Over 15 million people in the United States spend time caring for a loved one suffering from Alzheimer's disease or dementia. For many of these people, the burden of providing care becomes too much and takes a high toll financially, physically and even mentally. If you have an elderly parent that you can no longer care for, then it might be time to consider moving your loved one into an assisted living or nursing facility.
Making the decision to move a loved one into a nursing home is never easy. Here are signs that you should look for that indicate it is time to make the decision.
Individuals suffering from dementia often display aggressive or violent behavior. To avoid being on the receiving end of such behavior, it is typically a good idea to place your loved one in a facility where experienced and professional staff can see to his or her needs.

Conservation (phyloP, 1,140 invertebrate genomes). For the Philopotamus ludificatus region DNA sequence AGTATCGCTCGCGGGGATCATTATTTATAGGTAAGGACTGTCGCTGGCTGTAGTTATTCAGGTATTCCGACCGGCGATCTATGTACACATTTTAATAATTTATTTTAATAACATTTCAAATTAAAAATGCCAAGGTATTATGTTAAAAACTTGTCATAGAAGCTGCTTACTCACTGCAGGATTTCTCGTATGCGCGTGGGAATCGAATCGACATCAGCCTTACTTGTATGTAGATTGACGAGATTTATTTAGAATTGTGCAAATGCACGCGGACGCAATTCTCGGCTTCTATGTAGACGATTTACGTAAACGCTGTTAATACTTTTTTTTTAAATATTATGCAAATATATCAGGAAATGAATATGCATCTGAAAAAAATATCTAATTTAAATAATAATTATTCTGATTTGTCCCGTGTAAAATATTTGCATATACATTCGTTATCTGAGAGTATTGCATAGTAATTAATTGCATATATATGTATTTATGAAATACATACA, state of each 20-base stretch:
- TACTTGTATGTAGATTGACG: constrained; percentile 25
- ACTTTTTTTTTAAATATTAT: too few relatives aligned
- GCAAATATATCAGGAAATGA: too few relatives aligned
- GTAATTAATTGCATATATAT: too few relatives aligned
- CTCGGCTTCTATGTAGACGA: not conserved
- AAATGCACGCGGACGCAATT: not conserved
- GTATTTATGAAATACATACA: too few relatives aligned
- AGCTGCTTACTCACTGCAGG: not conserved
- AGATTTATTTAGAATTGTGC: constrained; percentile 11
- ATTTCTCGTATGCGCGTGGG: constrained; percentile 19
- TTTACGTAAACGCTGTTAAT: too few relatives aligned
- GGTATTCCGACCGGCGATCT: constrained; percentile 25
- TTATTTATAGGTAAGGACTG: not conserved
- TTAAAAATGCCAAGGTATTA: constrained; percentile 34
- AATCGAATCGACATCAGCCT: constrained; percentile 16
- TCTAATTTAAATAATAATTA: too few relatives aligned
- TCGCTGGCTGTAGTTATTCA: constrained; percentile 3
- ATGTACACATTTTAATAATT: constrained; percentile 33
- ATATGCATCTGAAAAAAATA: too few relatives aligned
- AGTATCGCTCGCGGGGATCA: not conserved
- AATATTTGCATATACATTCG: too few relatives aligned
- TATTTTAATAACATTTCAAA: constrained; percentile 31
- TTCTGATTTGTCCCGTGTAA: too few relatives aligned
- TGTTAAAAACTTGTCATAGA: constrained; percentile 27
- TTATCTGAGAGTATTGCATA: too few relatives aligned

Many people who spend their time caring for an ailing loved one begin to show symptoms of the stress. If you begin suffering physically or mentally from your role as a caregiver, then it is probably best both for your health and the health of your parent to make the transition to a nursing facility.
Care needs are above your abilities
If your loved is in a state where you can no longer provide sufficient care and you have reached the limit of your caregiver abilities, then it is time to choose a nursing home. Putting yourself or your loved one at risk by trying to perform tasks that may be physically beyond you can create a dangerous situation.
The current living situation is unsafe
Another sign that it is time to move your loved one into a nursing facility is if the current living environment is unsafe. For instance, if you have a two-story home in Atlanta, navigating the stairs could be too much for your loved one and possibly end in a fall. In general, nursing homes provide a safe and secure environment to reduce dangers for its residents.
If you have a loved one suffering from dementia or Alzheimer's disease, the above signs can help you decide when it is time to move your parent into a facility that can provide the level of care they need. However, before you make any major decisions, be sure you have the help you need to navigate any legal issues involved with planning for nursing home care.